Banking on Gen Y

Mark  Ryan

October 15, 2007

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As one of the largest generations that the nation has ever seen starts to get out of college, we will start to witness a completely new type of adult. Over the next decade the Baby Boomers will retire in greater and greater numbers, Generation X will move into upper management, and Generation Y will take the playing field as the most technically advanced, most diversified, and most worldly workforce ever known. And with new jobs, come financial decisions…

Our research helps shed light on Gen Y’s financially literacy, how comfortable they are with credit cards, as well as their propensity to save and invest. While 90%+ of Gen Y has not yet had to shop for rates on a car loan, 11% of them had credit cards in high school. With their amazing adoption of the internet (97% Gen Y college students own a computer) they will be fast and efficient at shopping for rates and service levels on products such as savings accounts. Much research shows that they are more likely to live with their parents or with a parent subsidized lifestyle in their early adulthood than any generation to date. In the US economy today where average income has not grown as quickly as the cost of living in many regions, it is likely that as 2010 rolls around and older Gen Y’ers begin to look at first mortgages, they will need a little help from both mom and dad (75% of Gen Y has a working mom).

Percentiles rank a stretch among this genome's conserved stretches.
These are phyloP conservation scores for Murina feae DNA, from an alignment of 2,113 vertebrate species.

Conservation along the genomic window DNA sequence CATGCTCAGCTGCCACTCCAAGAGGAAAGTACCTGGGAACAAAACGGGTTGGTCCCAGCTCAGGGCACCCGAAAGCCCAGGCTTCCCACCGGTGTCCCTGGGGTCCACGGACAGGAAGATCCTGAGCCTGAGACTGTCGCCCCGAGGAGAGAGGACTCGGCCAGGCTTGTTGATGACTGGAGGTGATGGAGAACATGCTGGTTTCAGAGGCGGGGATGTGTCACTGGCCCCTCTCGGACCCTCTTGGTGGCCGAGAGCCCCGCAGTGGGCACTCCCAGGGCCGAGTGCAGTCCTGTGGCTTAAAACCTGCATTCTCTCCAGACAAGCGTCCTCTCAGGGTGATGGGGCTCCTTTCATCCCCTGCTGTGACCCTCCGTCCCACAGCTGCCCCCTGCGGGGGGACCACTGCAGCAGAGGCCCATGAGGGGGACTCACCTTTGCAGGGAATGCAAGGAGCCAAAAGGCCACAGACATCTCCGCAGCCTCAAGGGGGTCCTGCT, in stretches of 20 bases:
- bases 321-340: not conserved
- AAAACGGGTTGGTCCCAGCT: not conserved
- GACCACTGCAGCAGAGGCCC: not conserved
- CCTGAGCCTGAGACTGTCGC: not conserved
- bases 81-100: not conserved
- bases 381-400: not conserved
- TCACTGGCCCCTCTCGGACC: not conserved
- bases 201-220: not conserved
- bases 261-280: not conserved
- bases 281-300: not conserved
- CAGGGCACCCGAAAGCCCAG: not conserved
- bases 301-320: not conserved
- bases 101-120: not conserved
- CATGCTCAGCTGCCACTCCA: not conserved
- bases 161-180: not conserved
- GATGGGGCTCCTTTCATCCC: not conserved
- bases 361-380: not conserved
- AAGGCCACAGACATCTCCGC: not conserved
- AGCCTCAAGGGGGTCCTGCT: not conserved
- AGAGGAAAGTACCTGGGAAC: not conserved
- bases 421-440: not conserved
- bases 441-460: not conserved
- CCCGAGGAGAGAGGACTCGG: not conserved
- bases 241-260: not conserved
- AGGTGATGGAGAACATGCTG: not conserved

This information rich group of people will learn how to compare and contrast financial scenarios in ways yet undefined. While baby boomers needed to visit or call the mortgage broker to get the latest rates on home loans and to even calculate what their monthly mortgage would be on a first home, Gen Y takes a different approach. Gen Y, whom may not have the ability to spell m-o-r-t-g-a-g-e (they’ve had ‘spell check’ since they first learned to write type),researches properties, searches home loan rates on numerous institutions large and small, calculates mortgage payments with mortgage-focused-calculators, monitors their credit report monthly, and even procures their own mortgage all online – possibly without ever talking to a person.

While their first real world exercise in budgeting may have been focused around limiting their cell phone usage rather than stretching their allowance, Gen Y has access to more financial research than they can possibly know what to do with. Historical stock quotes, debt pay-off modeling, and detailed retirement plans will take minutes to find (if not seconds) for Gen Y. They will manage their finances through web sites, cell phones, and ATMs possibly without ever coming any closer than a chat-session to a real financial advisor. It is important for financial services firms to understand that marketing to this demographic will require a keen understanding of their preferences in communications.